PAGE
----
CCHE Seminar Series: Preventing injection drug use: The state of the evidence, the promise, and the perils

Dan Werb

University of Toronto

Friday October 22, 2020, 10am-12pm, Zoom

Abstract: Injection drug use prevention is a longstanding public health goal that could meaningfully impact the opioid overdose epidemic. The Preventing Injection by Modifying Existing Responses (PRIMER) is a multi-cohort consortium study that seeks to identify the factors influencing injection initiation events. This presentation will review the state of the evidence on injection drug use initiation, describe the multiple pathways that lead people to start injecting drugs, and discuss the effectiveness of strategies to prevent drug injecting. It will also address the potential challenges to this approach, including the potential for greater stigmatization of injection drug use and the difficulties of reducing the harms of complex drug use trajectories.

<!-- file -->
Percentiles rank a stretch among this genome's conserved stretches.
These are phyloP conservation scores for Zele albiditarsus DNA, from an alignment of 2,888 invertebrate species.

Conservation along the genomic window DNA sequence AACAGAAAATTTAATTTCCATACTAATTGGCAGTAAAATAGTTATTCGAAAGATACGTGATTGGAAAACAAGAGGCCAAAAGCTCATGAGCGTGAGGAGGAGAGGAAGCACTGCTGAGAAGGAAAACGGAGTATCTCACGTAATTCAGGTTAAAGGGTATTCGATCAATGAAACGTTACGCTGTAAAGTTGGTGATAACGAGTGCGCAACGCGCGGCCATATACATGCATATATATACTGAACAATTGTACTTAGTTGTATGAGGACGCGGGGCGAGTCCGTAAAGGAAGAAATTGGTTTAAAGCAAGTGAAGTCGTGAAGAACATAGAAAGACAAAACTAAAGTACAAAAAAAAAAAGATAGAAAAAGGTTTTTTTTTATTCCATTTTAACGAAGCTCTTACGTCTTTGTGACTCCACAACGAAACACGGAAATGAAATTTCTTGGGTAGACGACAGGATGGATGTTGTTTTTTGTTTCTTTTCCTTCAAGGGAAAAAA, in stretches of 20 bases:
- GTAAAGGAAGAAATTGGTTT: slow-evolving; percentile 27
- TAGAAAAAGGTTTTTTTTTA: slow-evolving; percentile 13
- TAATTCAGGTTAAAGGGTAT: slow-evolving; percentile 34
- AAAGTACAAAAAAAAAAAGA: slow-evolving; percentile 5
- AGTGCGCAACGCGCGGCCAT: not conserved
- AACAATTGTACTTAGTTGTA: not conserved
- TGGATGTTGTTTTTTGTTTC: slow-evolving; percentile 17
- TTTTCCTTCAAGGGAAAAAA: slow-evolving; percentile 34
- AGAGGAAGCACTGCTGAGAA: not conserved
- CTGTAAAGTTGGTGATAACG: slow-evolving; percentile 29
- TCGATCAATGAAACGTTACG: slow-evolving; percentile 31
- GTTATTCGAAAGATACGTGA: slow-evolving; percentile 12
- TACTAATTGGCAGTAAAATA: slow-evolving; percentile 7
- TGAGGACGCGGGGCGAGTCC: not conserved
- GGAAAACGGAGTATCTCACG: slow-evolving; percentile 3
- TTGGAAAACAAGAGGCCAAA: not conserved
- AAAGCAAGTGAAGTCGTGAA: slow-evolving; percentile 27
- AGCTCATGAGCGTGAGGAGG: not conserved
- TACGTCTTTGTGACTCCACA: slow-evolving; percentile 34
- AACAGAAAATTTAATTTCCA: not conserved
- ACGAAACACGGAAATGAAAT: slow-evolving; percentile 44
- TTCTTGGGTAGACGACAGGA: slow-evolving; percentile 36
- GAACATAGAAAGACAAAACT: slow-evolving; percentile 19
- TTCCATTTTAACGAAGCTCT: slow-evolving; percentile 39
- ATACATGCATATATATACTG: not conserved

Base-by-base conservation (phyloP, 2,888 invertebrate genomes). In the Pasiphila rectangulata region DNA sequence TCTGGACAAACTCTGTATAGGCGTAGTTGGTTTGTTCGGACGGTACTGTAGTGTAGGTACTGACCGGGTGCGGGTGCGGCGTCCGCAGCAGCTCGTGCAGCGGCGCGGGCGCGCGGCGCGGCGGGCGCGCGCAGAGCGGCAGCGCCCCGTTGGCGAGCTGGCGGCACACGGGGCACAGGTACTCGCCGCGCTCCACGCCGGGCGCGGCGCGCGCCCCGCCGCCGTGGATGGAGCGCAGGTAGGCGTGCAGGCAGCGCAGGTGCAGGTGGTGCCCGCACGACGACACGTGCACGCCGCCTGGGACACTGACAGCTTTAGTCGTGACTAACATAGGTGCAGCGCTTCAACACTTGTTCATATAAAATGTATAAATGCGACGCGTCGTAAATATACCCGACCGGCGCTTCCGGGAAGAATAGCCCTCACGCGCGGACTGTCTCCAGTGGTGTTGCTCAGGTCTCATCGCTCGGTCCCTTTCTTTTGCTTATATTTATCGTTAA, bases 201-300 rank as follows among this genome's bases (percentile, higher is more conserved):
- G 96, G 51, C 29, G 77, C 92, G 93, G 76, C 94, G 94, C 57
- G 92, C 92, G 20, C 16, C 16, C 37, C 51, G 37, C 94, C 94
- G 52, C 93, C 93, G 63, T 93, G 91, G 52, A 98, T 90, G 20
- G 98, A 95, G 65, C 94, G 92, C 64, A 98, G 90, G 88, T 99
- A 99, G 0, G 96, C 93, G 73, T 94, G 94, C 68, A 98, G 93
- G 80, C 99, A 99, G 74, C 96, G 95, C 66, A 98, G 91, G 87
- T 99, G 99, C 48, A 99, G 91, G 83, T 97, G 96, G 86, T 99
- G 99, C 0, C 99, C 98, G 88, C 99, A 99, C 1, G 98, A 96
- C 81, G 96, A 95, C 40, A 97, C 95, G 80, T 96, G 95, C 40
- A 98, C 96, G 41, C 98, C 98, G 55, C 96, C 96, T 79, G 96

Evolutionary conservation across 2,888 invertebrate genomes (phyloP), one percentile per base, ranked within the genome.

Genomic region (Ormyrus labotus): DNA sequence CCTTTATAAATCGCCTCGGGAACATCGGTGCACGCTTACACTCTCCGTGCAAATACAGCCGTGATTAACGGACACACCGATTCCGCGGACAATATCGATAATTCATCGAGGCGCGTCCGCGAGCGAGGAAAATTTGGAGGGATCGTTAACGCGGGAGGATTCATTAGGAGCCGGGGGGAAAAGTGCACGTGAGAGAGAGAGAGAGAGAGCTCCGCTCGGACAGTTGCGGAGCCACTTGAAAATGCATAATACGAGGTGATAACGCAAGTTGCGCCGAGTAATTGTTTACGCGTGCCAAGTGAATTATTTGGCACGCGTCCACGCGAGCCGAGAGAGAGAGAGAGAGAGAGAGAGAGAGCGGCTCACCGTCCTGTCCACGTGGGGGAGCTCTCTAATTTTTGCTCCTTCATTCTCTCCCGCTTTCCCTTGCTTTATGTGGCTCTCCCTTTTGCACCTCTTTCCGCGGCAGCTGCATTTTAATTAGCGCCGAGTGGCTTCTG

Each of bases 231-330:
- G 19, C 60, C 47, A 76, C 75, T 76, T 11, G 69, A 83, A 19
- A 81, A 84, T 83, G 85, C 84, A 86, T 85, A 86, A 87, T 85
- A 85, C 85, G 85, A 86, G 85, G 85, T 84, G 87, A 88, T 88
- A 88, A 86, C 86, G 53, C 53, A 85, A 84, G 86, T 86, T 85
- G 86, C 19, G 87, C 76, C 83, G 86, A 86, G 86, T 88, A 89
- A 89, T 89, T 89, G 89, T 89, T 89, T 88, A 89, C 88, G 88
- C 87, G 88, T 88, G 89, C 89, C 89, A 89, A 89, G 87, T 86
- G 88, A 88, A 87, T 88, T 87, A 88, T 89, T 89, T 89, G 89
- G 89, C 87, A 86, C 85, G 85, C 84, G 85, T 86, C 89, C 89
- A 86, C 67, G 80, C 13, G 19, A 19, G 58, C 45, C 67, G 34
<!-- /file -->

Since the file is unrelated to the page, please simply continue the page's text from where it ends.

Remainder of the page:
Dan Werb is an addictions epidemiologist and the author of City of Omens: A Search for the Missing Women of the Borderlands, which was chosen by The New York Times Book Review as one of six true crime books to read in Summer 2019.  Booklist described City of Omens as, “a powerful addition to investigative coverage of the volatile borderland,” and Kirkus Reviews praised its “steely focus and smooth, vivid prose.” Dan’s work has also appeared in Salon, The Believer Magazine, Walrus Magazine, the Globe and Mail, and VICE, among others.

Dan is an assistant professor at the University of Toronto in the Institute of Health Policy, Management and Evaluation. He is also the Director of the Centre on Drug Policy Evaluation, which conducts high-impact research and knowledge translation on improving the effectiveness of drug policy. Dan has published dozens of studies on issues related to addictions, drug policy, and HIV, with a focus on identifying the impact of policy and public health interventions on marginalized drug-using populations. Dan is the recipient of an Avenir Award from the National Institute of Drug Abuse and a Traiblazer Award from the Canadian Institutes of Health Research. He is also the winner of a Canadian National Magazine Award for his popular science writing on injection drug use.